All the planets and most of the moons in the Solar System revolve around the Sun in a single plane. Seen from the Earth, the Sun and planets appear to travel within a few degrees of an imaginary line named the Ecliptic. The Earthís axis and equator are tilted relative to the Ecliptic, so for half of the year the Sun appears to be north of the equator (so the northern hemisphere enjoys longer days) and for the other half the opposite is true. Twice a year, the Sunís path along the Ecliptic crosses the equator, and days and nights are equal in length at all latitudes - these are the vernal (spring) and autumnal (fall) equinoxes. They fall on about the 21st of March and September.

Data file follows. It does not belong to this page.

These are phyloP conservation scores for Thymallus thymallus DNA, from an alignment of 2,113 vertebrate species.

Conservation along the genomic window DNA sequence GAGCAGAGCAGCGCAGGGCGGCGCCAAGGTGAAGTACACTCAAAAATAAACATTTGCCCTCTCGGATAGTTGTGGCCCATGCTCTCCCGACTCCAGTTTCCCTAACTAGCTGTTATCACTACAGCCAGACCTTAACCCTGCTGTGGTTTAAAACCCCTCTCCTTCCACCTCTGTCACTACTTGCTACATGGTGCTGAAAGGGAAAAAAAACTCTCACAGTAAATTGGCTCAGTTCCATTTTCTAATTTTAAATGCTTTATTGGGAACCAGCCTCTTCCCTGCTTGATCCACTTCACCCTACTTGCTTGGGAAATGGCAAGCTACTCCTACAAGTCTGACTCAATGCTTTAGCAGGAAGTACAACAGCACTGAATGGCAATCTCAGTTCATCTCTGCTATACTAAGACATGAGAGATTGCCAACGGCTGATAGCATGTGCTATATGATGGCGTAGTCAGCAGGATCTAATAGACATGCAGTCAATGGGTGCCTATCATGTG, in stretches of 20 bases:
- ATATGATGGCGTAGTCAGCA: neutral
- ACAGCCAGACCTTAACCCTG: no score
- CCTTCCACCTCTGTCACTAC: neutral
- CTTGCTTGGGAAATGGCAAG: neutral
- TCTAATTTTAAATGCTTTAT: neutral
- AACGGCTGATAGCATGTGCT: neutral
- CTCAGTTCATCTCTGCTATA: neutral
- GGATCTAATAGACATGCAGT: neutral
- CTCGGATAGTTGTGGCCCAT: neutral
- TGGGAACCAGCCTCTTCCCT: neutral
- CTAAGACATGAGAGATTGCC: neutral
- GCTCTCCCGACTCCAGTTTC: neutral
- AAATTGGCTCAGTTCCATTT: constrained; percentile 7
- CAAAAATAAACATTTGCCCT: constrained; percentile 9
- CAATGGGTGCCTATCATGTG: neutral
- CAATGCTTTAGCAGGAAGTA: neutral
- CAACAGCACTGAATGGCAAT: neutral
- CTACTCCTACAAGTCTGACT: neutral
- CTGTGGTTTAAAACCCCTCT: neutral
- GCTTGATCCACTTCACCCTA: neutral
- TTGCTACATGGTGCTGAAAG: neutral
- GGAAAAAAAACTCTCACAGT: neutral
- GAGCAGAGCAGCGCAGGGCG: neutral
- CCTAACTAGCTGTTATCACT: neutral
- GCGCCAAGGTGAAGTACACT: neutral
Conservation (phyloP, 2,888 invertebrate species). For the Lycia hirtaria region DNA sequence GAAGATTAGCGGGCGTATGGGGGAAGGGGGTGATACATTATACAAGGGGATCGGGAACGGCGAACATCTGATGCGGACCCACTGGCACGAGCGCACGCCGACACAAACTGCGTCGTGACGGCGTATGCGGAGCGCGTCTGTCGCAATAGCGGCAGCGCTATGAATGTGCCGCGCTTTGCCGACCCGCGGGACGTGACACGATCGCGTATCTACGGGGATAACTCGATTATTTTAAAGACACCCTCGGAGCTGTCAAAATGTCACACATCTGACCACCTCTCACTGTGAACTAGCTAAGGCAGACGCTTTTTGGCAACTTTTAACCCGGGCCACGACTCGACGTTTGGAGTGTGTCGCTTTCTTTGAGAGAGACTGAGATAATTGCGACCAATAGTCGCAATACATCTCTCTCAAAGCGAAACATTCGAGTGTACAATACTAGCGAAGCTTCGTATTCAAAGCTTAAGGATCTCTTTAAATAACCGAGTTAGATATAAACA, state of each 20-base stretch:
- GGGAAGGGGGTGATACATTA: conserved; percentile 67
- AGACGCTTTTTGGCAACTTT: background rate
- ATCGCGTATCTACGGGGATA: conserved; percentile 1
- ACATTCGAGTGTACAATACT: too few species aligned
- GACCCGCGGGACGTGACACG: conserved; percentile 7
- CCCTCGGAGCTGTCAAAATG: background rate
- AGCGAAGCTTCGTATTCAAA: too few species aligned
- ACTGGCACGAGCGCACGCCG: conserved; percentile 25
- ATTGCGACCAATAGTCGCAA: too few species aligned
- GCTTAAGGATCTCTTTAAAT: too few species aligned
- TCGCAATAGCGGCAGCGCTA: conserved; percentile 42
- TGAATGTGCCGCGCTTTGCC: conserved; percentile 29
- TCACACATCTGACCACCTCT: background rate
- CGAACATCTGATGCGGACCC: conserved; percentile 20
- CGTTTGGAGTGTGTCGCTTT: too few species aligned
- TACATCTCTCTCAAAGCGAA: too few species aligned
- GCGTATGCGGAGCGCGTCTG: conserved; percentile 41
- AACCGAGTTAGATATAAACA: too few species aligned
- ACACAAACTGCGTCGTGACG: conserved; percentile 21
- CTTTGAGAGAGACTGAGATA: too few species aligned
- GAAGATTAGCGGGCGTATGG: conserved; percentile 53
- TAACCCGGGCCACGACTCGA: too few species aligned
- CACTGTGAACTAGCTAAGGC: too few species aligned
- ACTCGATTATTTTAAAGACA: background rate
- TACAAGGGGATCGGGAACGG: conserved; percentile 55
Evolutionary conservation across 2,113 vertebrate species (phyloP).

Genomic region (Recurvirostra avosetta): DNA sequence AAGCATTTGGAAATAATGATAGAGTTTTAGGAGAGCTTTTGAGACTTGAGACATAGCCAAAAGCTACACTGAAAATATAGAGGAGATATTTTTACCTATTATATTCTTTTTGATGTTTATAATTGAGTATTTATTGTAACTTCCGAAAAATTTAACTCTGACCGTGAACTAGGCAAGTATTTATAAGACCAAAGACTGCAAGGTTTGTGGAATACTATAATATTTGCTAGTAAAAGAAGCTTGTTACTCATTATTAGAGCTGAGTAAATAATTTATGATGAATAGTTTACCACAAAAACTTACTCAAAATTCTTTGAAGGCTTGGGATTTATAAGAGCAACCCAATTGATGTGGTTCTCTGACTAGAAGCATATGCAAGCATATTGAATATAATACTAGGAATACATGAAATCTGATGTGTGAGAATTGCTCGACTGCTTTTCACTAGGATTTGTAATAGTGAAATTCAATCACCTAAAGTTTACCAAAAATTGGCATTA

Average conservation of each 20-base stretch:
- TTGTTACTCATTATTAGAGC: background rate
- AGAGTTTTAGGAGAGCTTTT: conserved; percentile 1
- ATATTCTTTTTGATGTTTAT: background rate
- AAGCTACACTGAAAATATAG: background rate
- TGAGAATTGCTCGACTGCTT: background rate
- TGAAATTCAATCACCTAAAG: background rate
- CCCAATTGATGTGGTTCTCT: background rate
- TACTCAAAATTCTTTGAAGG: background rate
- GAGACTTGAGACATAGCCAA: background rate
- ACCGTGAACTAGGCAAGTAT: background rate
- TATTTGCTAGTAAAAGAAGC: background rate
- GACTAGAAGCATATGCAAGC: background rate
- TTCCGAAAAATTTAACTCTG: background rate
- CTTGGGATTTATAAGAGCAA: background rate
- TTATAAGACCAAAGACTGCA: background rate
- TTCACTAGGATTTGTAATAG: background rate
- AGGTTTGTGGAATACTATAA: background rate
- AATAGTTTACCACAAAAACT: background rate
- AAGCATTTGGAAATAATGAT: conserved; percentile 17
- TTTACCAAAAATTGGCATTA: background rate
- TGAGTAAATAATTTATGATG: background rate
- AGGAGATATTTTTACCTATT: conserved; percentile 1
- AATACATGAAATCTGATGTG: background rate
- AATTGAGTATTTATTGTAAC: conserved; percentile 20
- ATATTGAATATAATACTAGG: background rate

The Moonís orbit also broadly follows the Ecliptic, so at the time of the equinoxes the new and full moons will be essentially over the equator, the quarter moons will be at their furthest from it. Consequently, at sunrise and sunset the angle between the horizon and the Moonís path is either at itís greatest or smallest.
The equinoxes mark the beginnings of spring and autumn. The corresponding start dates for summer and winter are the solstices (from the Latin sol, sun, sistere, make stand). These are the days when the Sun is stationary at its greatest separation from the equator before gradually converging with it again. On these days the noon Sun is at its lowest or highest point in the sky for the year.